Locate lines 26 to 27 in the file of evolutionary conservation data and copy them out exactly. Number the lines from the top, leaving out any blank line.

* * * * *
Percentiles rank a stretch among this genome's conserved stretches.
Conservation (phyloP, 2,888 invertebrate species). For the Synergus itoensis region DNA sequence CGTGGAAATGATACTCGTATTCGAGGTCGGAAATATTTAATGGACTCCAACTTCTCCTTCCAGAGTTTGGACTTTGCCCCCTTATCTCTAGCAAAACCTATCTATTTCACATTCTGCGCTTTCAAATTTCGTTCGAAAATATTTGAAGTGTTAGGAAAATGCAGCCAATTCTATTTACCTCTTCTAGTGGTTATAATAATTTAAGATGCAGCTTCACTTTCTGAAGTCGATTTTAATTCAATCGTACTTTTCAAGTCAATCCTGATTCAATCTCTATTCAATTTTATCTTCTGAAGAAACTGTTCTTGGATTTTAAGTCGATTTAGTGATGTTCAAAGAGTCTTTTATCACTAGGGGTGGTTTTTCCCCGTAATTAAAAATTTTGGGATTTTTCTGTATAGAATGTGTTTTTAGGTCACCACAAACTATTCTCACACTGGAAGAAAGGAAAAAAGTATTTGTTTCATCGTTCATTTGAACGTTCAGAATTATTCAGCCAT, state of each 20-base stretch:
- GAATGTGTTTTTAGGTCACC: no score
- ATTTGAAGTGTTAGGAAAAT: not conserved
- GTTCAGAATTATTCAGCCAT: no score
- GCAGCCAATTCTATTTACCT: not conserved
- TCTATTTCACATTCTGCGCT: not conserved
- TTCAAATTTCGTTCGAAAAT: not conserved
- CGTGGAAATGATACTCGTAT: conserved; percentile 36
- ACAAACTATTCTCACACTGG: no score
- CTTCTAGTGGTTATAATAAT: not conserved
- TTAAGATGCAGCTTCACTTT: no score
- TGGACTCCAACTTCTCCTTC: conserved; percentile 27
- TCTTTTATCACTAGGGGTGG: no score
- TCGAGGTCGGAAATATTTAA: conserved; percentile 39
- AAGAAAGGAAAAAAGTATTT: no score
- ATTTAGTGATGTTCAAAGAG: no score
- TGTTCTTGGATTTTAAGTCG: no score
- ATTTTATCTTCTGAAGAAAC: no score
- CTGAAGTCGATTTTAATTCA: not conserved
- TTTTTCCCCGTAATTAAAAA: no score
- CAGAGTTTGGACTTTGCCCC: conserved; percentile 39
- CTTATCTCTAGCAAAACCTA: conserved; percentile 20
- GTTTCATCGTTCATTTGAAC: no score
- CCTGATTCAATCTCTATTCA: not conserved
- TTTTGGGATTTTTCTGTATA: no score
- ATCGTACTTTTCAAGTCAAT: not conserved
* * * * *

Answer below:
- TTTTGGGATTTTTCTGTATA: no score
- ATCGTACTTTTCAAGTCAAT: not conserved